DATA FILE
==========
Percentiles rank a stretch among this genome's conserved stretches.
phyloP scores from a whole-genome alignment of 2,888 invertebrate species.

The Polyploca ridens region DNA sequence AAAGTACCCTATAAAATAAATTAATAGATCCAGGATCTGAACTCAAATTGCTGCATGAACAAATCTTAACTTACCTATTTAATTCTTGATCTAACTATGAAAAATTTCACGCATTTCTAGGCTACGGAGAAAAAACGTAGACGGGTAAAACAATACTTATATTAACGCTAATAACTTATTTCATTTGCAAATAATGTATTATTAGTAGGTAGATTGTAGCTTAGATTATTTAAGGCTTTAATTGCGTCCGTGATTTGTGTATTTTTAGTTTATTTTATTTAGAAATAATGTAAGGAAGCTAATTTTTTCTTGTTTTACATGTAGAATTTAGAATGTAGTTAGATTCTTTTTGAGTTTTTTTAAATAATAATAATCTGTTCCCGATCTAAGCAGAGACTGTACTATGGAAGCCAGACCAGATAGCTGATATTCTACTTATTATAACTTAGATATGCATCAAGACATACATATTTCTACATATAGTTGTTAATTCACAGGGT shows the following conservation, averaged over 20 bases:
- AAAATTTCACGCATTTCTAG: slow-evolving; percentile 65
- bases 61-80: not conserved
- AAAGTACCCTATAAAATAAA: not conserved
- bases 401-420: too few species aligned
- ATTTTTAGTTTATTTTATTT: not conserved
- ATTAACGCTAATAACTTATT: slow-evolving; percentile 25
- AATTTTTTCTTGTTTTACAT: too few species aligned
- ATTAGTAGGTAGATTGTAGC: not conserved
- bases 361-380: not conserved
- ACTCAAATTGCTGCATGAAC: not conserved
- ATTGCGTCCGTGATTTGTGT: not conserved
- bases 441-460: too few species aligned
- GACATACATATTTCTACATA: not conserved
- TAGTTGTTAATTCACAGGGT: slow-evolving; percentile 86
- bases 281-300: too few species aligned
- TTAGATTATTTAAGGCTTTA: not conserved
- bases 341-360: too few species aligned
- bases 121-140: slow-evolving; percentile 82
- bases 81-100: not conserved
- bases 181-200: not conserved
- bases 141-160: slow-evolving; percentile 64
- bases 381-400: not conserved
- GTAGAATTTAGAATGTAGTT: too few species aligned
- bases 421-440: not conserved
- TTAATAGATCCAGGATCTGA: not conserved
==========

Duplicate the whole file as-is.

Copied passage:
Percentiles rank a stretch among this genome's conserved stretches.
phyloP scores from a whole-genome alignment of 2,888 invertebrate species.

The Polyploca ridens region DNA sequence AAAGTACCCTATAAAATAAATTAATAGATCCAGGATCTGAACTCAAATTGCTGCATGAACAAATCTTAACTTACCTATTTAATTCTTGATCTAACTATGAAAAATTTCACGCATTTCTAGGCTACGGAGAAAAAACGTAGACGGGTAAAACAATACTTATATTAACGCTAATAACTTATTTCATTTGCAAATAATGTATTATTAGTAGGTAGATTGTAGCTTAGATTATTTAAGGCTTTAATTGCGTCCGTGATTTGTGTATTTTTAGTTTATTTTATTTAGAAATAATGTAAGGAAGCTAATTTTTTCTTGTTTTACATGTAGAATTTAGAATGTAGTTAGATTCTTTTTGAGTTTTTTTAAATAATAATAATCTGTTCCCGATCTAAGCAGAGACTGTACTATGGAAGCCAGACCAGATAGCTGATATTCTACTTATTATAACTTAGATATGCATCAAGACATACATATTTCTACATATAGTTGTTAATTCACAGGGT shows the following conservation, averaged over 20 bases:
- AAAATTTCACGCATTTCTAG: slow-evolving; percentile 65
- bases 61-80: not conserved
- AAAGTACCCTATAAAATAAA: not conserved
- bases 401-420: too few species aligned
- ATTTTTAGTTTATTTTATTT: not conserved
- ATTAACGCTAATAACTTATT: slow-evolving; percentile 25
- AATTTTTTCTTGTTTTACAT: too few species aligned
- ATTAGTAGGTAGATTGTAGC: not conserved
- bases 361-380: not conserved
- ACTCAAATTGCTGCATGAAC: not conserved
- ATTGCGTCCGTGATTTGTGT: not conserved
- bases 441-460: too few species aligned
- GACATACATATTTCTACATA: not conserved
- TAGTTGTTAATTCACAGGGT: slow-evolving; percentile 86
- bases 281-300: too few species aligned
- TTAGATTATTTAAGGCTTTA: not conserved
- bases 341-360: too few species aligned
- bases 121-140: slow-evolving; percentile 82
- bases 81-100: not conserved
- bases 181-200: not conserved
- bases 141-160: slow-evolving; percentile 64
- bases 381-400: not conserved
- GTAGAATTTAGAATGTAGTT: too few species aligned
- bases 421-440: not conserved
- TTAATAGATCCAGGATCTGA: not conserved